Making sure that there are enough children's palliative care nurses

The number of children with life-limiting and life-threatening conditions who rely on children’s hospice services is increasing. Yet the nursing shortfall means that children’s hospices are increasingly being forced to cut back the vital palliative care they can offer to families. We have to change this so every child can have the expert care they need.

Children who need palliative care often have complex and unpredictable health conditions. They rely on qualified children’s nurses with the right skills to manage their pain and the distressing symptoms they can experience.

It is really worrying therefore that the UK’s children’s hospices have a growing shortage of nurses. The gaps mean that children and young people with life-limiting and life-threatening conditions are missing out on lifeline palliative care, including short breaks which can help prevent their families from separating.

Our latest survey of children's hospices found that the average nurse vacancy rate was 11% in mid-December 2016 (an increase of 1% on the rate in 2015). It is the same as the overall NHS nurse vacancy rate in England and higher than the equivalent rates in Northern Ireland (5.1%) and Scotland (4.1%).

Many hospices report that it is getting harder to fill nursing posts, with nearly two thirds (65%) of the unfilled posts vacant for more than three months. A quarter (25%) remain vacant for over a year. The survey suggests there is an increasing shortage of experienced nurses to care for children with rare and complex health conditions: the number of vacancies was highest at salaries equivalent to NHS Band 6 (in 2015 it was Band 5).

The majority of services say that vacancies are having an impact on care, including a reduced offer to families or reduced short breaks (58% of respondents compared to 43% in 2015). Nearly one fifth (17%) stated that they were being forced to close beds. For the first time, three (13%) services reported that vacancies affected their ability to provide 24/7 care. Short breaks are a lifeline to families and can reduce parental stress and the risk of family breakdown. Together for Short Lives is very concerned that a reduction in short breaks and hospice care could have a big impact on family wellbeing.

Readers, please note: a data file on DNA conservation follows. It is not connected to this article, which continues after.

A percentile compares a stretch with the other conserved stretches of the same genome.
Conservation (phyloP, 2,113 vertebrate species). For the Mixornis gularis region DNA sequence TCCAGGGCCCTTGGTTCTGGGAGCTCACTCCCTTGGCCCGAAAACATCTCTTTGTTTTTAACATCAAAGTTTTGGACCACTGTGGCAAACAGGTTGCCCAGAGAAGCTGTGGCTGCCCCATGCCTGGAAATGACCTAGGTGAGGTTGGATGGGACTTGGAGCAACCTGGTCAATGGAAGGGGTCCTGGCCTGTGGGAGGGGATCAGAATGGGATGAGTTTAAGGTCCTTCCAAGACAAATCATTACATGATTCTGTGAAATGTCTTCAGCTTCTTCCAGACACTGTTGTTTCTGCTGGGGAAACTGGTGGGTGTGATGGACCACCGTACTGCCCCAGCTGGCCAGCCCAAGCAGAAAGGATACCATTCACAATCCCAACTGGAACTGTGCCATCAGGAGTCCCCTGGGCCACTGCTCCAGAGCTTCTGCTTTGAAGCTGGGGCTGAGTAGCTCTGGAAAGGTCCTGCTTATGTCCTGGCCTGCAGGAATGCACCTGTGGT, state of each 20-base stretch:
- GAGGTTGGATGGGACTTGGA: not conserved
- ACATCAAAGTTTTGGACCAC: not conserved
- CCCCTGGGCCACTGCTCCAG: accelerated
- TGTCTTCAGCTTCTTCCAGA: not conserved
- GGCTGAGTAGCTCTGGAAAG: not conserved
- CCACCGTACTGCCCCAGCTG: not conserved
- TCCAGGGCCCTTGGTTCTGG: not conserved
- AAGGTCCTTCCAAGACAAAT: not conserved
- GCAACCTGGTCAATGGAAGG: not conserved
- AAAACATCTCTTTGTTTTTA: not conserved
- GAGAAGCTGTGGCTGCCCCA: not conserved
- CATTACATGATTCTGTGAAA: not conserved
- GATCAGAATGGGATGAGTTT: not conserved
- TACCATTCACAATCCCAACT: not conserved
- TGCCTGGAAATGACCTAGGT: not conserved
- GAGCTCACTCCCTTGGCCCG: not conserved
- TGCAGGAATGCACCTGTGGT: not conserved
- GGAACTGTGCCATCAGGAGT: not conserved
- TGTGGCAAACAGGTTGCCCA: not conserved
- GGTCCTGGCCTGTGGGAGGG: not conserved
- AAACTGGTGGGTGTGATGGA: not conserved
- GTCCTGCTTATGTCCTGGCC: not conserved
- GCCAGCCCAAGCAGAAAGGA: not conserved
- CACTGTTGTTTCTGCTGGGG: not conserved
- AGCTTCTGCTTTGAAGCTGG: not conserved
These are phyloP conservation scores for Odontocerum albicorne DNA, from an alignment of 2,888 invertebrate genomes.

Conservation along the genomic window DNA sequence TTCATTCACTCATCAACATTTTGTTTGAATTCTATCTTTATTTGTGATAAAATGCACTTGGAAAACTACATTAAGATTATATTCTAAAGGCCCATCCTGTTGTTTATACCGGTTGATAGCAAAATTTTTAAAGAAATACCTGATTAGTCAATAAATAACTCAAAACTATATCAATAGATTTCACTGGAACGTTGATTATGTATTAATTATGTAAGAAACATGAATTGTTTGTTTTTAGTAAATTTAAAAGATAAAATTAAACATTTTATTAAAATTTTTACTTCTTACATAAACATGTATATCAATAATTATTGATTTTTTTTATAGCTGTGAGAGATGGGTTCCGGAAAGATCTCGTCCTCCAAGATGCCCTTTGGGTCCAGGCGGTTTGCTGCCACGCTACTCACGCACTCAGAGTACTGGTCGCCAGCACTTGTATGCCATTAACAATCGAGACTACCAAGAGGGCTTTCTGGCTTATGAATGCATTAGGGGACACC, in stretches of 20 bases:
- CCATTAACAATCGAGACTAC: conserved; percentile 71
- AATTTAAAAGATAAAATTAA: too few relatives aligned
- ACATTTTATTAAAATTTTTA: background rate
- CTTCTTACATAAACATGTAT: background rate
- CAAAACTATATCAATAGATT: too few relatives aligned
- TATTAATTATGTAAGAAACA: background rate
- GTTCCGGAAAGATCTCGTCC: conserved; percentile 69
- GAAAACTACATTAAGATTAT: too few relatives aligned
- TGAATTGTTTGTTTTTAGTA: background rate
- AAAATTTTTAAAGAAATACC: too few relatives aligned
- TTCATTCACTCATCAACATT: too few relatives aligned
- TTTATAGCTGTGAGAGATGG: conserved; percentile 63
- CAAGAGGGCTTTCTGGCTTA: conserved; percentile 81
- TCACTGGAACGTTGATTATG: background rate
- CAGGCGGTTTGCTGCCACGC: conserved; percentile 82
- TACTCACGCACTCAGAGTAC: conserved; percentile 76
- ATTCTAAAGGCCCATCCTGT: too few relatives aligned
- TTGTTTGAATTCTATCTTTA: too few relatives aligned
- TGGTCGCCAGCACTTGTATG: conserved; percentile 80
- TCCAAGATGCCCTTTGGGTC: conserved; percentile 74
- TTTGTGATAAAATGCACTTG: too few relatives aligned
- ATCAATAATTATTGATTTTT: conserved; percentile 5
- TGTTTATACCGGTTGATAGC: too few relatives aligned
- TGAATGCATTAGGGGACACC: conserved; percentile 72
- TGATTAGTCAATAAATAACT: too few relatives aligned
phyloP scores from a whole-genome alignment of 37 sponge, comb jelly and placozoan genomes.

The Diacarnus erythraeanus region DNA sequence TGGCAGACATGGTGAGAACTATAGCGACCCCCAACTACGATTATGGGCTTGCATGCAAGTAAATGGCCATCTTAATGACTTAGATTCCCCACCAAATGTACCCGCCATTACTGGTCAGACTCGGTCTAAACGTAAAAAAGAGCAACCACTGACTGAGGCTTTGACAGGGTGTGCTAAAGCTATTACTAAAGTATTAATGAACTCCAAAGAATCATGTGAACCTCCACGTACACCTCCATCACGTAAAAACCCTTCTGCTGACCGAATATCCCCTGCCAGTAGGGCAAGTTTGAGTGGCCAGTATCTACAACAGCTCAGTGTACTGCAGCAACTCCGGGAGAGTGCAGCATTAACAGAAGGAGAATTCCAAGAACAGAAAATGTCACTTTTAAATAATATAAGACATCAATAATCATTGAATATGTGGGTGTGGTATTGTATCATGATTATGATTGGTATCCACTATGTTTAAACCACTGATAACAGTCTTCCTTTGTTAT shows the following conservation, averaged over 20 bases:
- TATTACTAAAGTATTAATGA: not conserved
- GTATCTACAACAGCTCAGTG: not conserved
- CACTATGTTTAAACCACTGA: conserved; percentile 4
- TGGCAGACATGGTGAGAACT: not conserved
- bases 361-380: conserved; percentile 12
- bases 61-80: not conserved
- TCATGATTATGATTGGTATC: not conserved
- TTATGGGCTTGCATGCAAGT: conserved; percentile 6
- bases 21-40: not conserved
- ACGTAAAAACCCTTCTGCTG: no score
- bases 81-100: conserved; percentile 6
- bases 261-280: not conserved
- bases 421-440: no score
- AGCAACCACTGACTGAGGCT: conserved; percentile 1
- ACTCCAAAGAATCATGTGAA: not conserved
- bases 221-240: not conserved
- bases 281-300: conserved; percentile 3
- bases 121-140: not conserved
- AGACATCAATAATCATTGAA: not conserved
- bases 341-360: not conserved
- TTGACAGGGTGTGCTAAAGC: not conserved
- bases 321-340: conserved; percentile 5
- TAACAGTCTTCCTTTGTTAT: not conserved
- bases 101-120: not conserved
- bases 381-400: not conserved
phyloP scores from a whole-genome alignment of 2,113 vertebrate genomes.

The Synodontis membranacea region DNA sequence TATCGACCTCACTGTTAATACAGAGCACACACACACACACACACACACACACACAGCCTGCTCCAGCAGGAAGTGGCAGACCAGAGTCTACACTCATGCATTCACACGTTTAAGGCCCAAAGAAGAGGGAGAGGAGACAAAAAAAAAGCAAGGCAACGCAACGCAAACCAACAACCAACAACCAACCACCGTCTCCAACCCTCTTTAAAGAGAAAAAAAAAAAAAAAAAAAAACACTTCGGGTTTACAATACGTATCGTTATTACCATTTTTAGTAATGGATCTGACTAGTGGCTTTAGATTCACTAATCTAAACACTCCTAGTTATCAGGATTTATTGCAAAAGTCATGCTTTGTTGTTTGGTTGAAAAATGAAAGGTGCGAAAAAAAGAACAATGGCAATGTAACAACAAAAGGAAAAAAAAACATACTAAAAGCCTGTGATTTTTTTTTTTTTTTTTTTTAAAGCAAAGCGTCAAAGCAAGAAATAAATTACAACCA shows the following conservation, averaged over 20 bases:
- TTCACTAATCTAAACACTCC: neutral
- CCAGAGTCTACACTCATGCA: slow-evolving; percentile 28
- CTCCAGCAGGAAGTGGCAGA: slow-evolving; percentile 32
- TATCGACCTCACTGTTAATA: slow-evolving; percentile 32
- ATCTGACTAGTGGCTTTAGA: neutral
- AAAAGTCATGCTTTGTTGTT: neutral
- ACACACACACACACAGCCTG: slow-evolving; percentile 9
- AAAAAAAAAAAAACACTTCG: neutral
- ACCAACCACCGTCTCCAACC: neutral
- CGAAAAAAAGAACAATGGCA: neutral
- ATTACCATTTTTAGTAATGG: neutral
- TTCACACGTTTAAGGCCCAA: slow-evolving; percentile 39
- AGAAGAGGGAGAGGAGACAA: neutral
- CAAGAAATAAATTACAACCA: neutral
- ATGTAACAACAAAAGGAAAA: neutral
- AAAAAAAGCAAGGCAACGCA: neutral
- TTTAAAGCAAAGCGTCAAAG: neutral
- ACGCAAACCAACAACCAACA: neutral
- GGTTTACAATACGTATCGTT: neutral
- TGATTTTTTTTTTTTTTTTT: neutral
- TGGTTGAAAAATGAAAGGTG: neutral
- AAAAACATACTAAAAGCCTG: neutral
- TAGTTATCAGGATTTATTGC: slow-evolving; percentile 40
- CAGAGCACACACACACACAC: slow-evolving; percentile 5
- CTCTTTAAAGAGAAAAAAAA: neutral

For the first time, Together for Short Lives has also surveyed university child nursing undergraduate degree courses to find how they are teaching children’s palliative care. A small sample of 15 (25%) course leads responded. Although there were many positive signs that courses included elements of best practice in their curricula, over a quarter of those who responded (27%) stated that they had not devised children’s palliative care competencies for their students. Together for Short Lives found that a third of universities which responded (33%) are planning to increase their children’s undergraduate nursing course intake in the future.

What we recommend

Together for Short Lives’ overall objectives for our nursing workforce campaign are for:

  • the average nursing vacancy rate among children’s hospices organisations in the UK to be less than 10% and not higher than the NHS nurse vacancy rate
  • no more than 25% of vacancies reported by voluntary sector children’s palliative care organisations to be defined as hard to fill (vacant for over three months)
  • all university undergraduate children’s nursing courses to reflect good practice in children’s palliative care education.

We are conscious that children’s hospice organisations represent just one element of the wider children’s palliative care sector; as such, we are keen to campaign to reduce nursing vacancies (particularly those which are hard to fill) in other providers, including acute children’s palliative care and community children’s nursing teams.